I LOVE your videos Jeff . i think they are natural and not forced. I am very appreciative that you made a video of this early on because I am one of the people who has struggled with this. It does hold me back and I am a great art instructor one on one and a seasoned painter that wants to share Art with the world. I know know just got to bust through this fear and do it. I look forward to the day that I just don’t care any more! I am sure, like you said, with practice it will get easier. I also could care less what you wear and your normal casual clothing that you normally wear is you…and that is fine. I am an plein air painter
and I sure as heck will not be all dressed up…as I will be shooting on location and will be in my outdoor messy paint clothes. I won’t even have make up cause i get up super early to get out to my destinations. I will not be all glammed up. People will have to get that look from me when they attend my Art Openings ; )
What I enjoy most about these videos is that they are full of common sense and share a kind of approach that pretty well anyone can use. I learn a lot from them and enjoy your easy, relaxed way of showing up. Thanks for yet another very helpful and encouraging post.
Thanks Jeff. “Which is the greater pain?” is what I’ve taken away from this…not just about feeling fear on camera, but feeling fear during any growth in life. Such beautiful bird calls in the background of your clip too 🙂 Have a happy week.
Lyn Bowker The Digi-Biz-Wiz
Hi Jeff, being natural is far more important than being perfect or “camera ready”, and very few of us has been professionally trained to “do videos” for our business. Every video we produce gives us more confidence and we become even more of our NATURAL self, BUT FOR THOS WHO REALLY CANNOT STAND TO SEE OURSELVES ON CAMERA, I suggest while you are (probably slowly) getting over this fear of being seen and judged, use DIFFERENT form of video with just a small amount of yourself edited in here and there. You can use slides interspersed with STILL IMAGES of yourself or (as I mentioned above) a few video SNIPPETS of you here and there throughout. THE MAIN MESSAGE HERE is clear….don’t let your fear get in the way of your SUCCESS and the difference you can make in the lives of those you are here to serve.
Thanks for this video. I also think I don’t look good on camera. PLUS, its hard for me to remember everything I want to say without a script and make it look natural.
So if you have decided NOT to do video for now. My question is- what is the second best option?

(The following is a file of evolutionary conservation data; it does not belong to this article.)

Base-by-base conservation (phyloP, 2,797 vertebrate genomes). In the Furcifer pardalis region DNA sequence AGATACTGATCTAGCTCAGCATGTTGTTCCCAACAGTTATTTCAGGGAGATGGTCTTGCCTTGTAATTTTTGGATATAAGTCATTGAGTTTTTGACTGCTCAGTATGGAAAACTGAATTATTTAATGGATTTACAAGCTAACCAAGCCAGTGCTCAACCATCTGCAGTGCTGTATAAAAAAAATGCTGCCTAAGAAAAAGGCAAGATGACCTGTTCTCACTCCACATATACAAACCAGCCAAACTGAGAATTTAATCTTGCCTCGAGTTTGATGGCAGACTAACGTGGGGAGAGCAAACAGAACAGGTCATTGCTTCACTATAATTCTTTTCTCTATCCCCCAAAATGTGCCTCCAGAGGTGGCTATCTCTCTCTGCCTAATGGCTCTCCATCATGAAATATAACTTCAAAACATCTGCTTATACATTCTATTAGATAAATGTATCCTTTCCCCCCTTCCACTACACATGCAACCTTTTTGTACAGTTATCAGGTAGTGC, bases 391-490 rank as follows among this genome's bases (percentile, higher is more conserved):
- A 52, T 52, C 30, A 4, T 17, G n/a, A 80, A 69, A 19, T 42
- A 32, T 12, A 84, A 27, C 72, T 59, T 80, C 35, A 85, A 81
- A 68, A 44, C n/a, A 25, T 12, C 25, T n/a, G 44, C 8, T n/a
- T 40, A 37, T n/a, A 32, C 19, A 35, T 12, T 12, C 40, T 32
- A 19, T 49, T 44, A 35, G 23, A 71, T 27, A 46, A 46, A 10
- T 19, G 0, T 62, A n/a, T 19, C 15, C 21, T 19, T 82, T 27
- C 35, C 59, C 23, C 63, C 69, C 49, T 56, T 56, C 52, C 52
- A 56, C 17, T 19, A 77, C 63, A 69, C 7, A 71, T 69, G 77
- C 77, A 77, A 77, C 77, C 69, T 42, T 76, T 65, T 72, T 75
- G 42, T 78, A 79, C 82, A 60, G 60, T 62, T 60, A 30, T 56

I am thinking POWERPOINT Presentations or keynote?
Thanks for everything..
You’re right . It IS easier said than done. BUT… once you do it, life becomes SOOOO SWEET.
Thanks for your warmth.
Susan M parker
Hi Jeff, great video – we launched for a year with actually great success without video but then took the plunge! My people LOVE me on video teaching them about our subject! And yes I don’t love how I look – I’m old, lol, but hey if I can get my message across better, I’ll do it!
Hi Jeff, I felt just as you said.
I will practice 😀
Now I have a doubt… what are the gadgets I need to make such a good videos as yours??
I am glad you can watch this and answer, thanks
Yes, thanks for the video encouragement. I’d also like to know what basic equipment you use (especially for the budget minimalist).
Your honesty, integrity, and passion shine in your face. I love your videos and will save until I can attend one of your courses!
Thanks Jeff, I think this will help a lot of people. I’m just in the pre-launch phase of releasing a new board game on Kickstarter, so will take this encouragement and run with it. I’ll let you know how it works out.
Loved this! It also occurred to me that we should be led by our excitement and passion. Video is a conversation – we want to keep our audience in mind, but we also want to be led by what fires us up. If the online audience isn’t as fired up as us – that is okay, we just change the conversation. How do you know what the other person is interested or not if we don’t start the conversation? Anyway, those were my thoughts as I listened to your video. Thanks! (:
In 30 years of Photographing average people I discovered one universal truth that applies to Humans Globally. We all seek to believe we are someone we’re not. The constant disappointment and realization resulting from this delusion engenders criticism which has little to no basis in reality. We all love to criticize ourselves, but most other people are not near as critical so before passing judgment on yourself always seek two fundamental viewpoints.
1) Allow other people to react to your image (Video, Photograph, and Voice) and pay attention not only to the responses and opinions, but also to the context within which said opinions and responses are being presented.
2) Remember that CONFIDENCE can carry you through vast fields of uncertainty. Boldly confront your audience with quality ,valuable information and make every effort to build a relationship with each and every prospect and customer equally.
Most people are highly critical of themselves, especially when performing in front of a camera or microphone. By surrendering to this natural tendency you are lowering your confidence level and hindering your ability to build quality relationships with your prospects and customers.
I love your points about not letting how you think you look get in the way of achieving your goals. Made me think…..I do want to make one important point though: It’s different for women. because society still evaluates women based on how they look. “Get over it” indeed! 🙂
Smashing video, loved it 🙂